Season Of The Gods

Season of the Gods

Read Time: 3 Minutes

Reading “Season of the Gods” was like stepping into a time machine and heading back to Hollywood’s golden age, with a twist of wartime intrigue and a sprinkle of behind-the-scenes magic. I must have watched Casablanca countless times over the course of my life. It’s honestly one of my favourite movies, so this was an eye-opening look at life behind the scenes of how it came to be.

Now, this is historical fiction – so how much of this is true to life and how much is made up, I can’t say. The author, Robert Matzen, from my research has written a number of biographies from the same era, so I don’t doubt he’s sunk as much research into this as he would when writing non-fiction.

I was hooked on the story, even while knowing full well that the movie gets made, the drama and tension Matzen delivers as problems keep piling onto the script, making the whole thing seemingly in doubt.

It starts with Renie Lee, head of the Story Department at Warner Bros Studios in the 1940s. An unassuming script lands her her slush pile – Everybody Comes to Rick’s. Following her gut, she does everything in her power to get the script purchased and a script written.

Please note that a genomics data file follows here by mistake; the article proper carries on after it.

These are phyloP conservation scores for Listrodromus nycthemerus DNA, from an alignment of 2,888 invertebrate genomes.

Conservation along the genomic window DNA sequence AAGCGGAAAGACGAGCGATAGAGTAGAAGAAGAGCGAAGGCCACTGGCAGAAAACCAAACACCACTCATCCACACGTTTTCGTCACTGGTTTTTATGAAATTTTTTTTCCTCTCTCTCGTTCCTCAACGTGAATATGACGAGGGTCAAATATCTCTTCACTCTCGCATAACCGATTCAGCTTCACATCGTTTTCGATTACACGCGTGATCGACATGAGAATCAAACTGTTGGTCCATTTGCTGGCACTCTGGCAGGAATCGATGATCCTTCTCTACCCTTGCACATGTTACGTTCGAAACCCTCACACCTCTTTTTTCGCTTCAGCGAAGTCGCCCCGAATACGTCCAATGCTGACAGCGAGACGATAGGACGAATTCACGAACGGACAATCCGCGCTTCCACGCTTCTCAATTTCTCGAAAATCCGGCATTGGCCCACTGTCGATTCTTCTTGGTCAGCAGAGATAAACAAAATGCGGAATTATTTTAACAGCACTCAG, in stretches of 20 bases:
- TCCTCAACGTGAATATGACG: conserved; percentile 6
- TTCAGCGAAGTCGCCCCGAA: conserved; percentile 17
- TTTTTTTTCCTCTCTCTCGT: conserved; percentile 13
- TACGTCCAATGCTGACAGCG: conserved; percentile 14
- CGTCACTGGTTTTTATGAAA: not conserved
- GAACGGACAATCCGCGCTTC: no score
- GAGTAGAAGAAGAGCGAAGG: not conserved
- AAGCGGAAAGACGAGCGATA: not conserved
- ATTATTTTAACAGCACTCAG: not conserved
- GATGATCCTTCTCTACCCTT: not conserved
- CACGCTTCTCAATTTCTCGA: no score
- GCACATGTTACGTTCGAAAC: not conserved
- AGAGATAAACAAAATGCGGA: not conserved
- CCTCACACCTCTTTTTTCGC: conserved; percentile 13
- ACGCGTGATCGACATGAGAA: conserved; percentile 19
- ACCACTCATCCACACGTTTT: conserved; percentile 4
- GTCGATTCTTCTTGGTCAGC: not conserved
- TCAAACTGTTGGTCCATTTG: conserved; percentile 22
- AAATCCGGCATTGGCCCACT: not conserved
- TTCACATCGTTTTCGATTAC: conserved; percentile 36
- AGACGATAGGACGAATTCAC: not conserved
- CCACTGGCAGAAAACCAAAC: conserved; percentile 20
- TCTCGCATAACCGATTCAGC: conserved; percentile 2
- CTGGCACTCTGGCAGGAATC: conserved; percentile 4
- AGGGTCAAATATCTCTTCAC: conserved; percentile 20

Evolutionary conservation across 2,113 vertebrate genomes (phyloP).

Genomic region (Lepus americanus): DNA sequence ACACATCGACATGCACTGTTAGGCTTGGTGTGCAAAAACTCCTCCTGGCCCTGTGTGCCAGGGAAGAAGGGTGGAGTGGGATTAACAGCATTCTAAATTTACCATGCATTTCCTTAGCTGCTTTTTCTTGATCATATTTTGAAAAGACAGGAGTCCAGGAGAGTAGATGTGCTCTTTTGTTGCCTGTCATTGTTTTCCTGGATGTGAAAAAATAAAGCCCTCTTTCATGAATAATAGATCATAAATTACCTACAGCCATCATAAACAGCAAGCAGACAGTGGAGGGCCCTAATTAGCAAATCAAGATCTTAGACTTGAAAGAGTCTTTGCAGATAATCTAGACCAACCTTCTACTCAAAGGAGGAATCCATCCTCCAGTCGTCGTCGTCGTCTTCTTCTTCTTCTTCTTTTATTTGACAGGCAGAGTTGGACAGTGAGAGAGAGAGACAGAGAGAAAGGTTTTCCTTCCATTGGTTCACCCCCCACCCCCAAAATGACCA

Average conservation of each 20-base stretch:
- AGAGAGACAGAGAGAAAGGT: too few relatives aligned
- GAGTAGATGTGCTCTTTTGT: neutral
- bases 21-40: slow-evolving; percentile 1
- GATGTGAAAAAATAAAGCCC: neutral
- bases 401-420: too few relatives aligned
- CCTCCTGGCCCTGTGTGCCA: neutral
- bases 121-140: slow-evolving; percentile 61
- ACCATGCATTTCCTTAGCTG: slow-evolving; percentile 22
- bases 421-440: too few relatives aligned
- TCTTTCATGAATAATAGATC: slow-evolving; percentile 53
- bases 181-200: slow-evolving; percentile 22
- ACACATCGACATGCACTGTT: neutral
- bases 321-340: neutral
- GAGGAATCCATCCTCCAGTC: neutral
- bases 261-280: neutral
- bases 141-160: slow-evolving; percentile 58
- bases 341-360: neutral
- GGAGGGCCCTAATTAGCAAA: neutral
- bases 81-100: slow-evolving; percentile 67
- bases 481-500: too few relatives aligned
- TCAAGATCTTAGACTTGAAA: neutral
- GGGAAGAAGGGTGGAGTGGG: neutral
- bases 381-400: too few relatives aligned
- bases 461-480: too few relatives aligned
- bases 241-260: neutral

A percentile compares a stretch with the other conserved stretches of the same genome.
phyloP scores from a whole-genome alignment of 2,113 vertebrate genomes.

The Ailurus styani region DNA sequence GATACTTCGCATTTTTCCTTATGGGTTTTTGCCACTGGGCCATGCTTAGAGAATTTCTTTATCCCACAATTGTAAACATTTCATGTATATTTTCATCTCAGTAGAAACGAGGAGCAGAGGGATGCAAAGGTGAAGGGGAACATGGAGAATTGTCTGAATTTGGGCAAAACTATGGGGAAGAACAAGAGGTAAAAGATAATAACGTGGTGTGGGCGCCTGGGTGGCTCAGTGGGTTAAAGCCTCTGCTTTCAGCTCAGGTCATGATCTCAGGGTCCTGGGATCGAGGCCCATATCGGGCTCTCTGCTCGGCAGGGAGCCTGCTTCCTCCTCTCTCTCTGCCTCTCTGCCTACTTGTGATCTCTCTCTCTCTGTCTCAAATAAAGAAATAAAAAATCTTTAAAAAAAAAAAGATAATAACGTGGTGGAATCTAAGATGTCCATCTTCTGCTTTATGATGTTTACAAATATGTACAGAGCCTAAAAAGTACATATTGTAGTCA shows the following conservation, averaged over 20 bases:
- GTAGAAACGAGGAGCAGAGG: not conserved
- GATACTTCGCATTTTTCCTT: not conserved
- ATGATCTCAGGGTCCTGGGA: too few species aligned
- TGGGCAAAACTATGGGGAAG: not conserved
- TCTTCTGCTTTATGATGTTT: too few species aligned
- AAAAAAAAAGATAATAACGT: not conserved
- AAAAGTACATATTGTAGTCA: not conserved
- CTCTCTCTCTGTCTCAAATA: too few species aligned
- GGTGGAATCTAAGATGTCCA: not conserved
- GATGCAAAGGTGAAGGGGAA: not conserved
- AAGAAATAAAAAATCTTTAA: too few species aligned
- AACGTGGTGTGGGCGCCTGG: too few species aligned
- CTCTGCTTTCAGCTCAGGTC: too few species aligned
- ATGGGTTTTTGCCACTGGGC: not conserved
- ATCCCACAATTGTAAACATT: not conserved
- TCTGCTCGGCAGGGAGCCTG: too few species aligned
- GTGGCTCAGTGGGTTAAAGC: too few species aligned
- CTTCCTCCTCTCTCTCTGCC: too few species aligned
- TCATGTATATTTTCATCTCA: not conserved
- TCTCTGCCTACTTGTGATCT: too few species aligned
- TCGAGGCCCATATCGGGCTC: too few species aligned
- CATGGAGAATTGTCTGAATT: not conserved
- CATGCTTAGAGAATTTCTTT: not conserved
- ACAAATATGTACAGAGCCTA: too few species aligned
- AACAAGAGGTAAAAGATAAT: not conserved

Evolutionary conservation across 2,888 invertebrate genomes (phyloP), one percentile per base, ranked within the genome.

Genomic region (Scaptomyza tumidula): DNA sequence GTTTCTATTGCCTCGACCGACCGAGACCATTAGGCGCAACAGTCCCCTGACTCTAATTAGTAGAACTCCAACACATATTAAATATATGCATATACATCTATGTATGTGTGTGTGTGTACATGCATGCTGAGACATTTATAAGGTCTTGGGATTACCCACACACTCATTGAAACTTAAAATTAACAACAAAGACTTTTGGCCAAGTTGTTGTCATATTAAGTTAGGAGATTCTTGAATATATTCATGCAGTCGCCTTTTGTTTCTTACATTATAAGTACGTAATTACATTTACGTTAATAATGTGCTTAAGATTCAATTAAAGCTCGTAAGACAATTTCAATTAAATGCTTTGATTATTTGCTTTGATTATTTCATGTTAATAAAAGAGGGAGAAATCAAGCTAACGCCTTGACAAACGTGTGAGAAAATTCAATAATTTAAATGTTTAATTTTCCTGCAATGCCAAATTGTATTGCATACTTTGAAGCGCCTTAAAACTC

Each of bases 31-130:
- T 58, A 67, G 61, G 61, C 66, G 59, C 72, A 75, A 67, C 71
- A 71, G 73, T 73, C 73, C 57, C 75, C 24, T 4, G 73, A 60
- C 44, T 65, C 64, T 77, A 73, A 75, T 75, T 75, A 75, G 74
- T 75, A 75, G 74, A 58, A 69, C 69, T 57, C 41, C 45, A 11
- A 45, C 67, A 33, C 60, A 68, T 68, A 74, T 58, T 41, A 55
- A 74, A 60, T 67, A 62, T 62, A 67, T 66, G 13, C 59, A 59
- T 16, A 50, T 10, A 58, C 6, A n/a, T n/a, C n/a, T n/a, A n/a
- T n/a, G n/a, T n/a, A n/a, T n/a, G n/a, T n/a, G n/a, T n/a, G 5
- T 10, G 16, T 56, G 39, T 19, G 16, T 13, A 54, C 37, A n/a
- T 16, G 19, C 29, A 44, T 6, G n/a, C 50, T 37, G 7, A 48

Odds are against her; too much sex and infidelity to get past the censors. Too much talking and not enough action. An ending that doesn’t work.

Jack Warner is against it, and has it out for Renie, as well as Hal Wallis, a producer who just got one-up on Jack. Julius and Philip Epstein, twin brothers and screenwriters of immense talent see the potential in the script, and it seems everyone knows the movie can be a gem, if only they can nail the final scenes.

As deadline loom, things don’t look good for this wartime movie. The actors are upset that they don’t have a final script even after weeks of shooting. Getting to know the actors’ motives behind the scenes had me believing this was a true life telling of the making of the movie, and not a work of fiction.

The narrator, Holly Adams, does a marvellous job too. Capturing the voices and styles of the time, as well as many of the idiosyncrasies of the actors, from Humphrey Bogart and Ingrid Bergman to Claude Raines, Sydney Greenstreet, and Peter Lorre. Production was top notch, with no background noises or the like that I could notice.

Like any good Hollywood tale, “Season of the Gods” leaves you cheering for the underdogs. If you’re a fan of classic cinema, a sucker for behind-the-scenes drama, or just in the mood for a darn good story, do yourself a favour and pick up a copy of “Season of the Gods.”

♫ As time goes by ♫ … you’ll be happy you gave this a listen! Here’s looking at you, kid.


Cinema, Casablanca, Movies, Hollywood, Biographical Fiction
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